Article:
Noel Thatcher

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Noel Thatcher
Education Exhall Grange School
Occupation British paralympic runner
(1984-2004)
Physiotherapist
Spouse(s) Yumi

Noel Thatcher, MBE is a British paralympic runner who represented the United Kingdom at six paralympic games between 1984 and 2004, collecting a total of five gold medals.

Life and career[edit]

Thatcher, who is visually impaired attended a mainstream primary school where he encountered difficulties with his studies because of his vision. At ten he was sent to Exhall Grange School near Coventry, a specialist school for visually impaired students, and it was here that he developed his athletic skills. Thatcher has said that he was made to run five miles every day for a month as a punishment after he was caught smoking aged twelve, and this helped him to become a proficient runner.[1]

He made his athletics debut at seventeen at a national school championships after being persuaded to attend by a friend, and won a gold medal. He went on to represent the United Kingdom at the Paralympics in 1984, 1988, 1992, 1996, 2000 and 2004, winning a total of five golds during that time. His two career highlights are winning gold and setting a world record at Barcelona in 1992, and winning the 5k race in Sydney in 2000, again setting a world record. At the 2004 games in Athens he carried the flag for the Great Britain team at the opening ceremony.[2]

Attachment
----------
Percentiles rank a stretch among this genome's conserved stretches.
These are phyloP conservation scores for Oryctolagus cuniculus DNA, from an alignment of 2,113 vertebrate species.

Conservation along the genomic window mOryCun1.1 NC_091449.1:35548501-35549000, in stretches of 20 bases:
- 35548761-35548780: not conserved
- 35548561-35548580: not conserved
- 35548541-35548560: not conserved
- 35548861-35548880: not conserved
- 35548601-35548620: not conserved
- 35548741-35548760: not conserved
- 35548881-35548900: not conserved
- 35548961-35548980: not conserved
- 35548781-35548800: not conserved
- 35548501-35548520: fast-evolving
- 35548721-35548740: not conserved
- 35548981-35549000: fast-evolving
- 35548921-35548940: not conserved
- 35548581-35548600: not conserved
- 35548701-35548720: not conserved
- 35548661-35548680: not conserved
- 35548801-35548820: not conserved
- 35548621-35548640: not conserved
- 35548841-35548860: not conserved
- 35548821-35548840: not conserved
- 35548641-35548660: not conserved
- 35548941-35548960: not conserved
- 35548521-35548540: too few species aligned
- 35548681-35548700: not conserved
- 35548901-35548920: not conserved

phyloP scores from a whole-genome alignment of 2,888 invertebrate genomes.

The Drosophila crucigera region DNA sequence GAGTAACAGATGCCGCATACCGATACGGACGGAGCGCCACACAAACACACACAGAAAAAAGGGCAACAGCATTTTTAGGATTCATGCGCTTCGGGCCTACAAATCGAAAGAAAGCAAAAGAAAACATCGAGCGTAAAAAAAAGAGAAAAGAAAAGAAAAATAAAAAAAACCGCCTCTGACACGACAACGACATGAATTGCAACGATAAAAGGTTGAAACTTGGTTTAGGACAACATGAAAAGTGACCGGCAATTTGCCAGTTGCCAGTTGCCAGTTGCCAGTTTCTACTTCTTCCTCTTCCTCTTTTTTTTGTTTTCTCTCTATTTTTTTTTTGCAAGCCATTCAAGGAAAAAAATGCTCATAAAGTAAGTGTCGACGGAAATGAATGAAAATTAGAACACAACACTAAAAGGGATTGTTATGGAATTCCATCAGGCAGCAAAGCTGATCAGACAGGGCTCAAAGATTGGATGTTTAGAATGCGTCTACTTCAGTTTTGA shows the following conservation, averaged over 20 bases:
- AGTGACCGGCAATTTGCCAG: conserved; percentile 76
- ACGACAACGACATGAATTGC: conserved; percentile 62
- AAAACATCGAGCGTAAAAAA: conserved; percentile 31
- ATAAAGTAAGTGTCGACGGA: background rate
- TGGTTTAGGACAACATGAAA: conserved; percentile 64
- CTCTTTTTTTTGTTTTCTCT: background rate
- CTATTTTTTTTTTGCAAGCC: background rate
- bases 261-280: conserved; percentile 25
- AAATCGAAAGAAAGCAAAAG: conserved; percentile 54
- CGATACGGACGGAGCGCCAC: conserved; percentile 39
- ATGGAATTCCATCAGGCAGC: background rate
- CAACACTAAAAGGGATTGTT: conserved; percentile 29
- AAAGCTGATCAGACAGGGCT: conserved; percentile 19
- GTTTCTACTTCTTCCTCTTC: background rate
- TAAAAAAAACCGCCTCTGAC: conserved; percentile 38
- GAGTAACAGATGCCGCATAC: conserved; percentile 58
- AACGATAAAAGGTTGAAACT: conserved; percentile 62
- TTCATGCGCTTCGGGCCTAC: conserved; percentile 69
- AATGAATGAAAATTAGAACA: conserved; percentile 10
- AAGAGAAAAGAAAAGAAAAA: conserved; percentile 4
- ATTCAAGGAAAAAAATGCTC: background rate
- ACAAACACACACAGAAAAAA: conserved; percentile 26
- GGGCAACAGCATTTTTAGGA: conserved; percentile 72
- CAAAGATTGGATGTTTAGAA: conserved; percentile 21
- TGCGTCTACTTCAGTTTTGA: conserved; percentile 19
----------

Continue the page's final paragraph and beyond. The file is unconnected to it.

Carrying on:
His achievements at the 1996 Olympics in Atlanta earned him an MBE in the 1997 New Year Honours for his services to athletics for disabled people.[1][3] He was inducted into the England Athletics Hall of Fame in 2009.[4]

Away from athletics Thatcher works as a physiotherapist at the Holly House Hospital in Buckhurst Hill, Essex.[1]

Personal life[edit]

Thatcher met his wife Yumi while studying Japanese at London's School of Oriental and African Studies.[1]

References[edit]

  1. ^ a b c d "Sports Legacy Initiative - News". Vision Charity. Retrieved 6 April 2012. 
  2. ^ "Noel Thatcher". 2012.youthsporttrust.org. Retrieved 6 April 2012. 
  3. ^ "SUPPLEMENT TO THE LONDON GAZETTE" (PDF). London Gazette: Issue no. 54625 (HM Government of the United Kingdom). 31 December 1996. p. 23. Retrieved 6 April 2012. 
  4. ^ "Hall of Fame Inductees 2009". England Athletics. 11 October 2009. Retrieved 6 April 2012. 

External links[edit]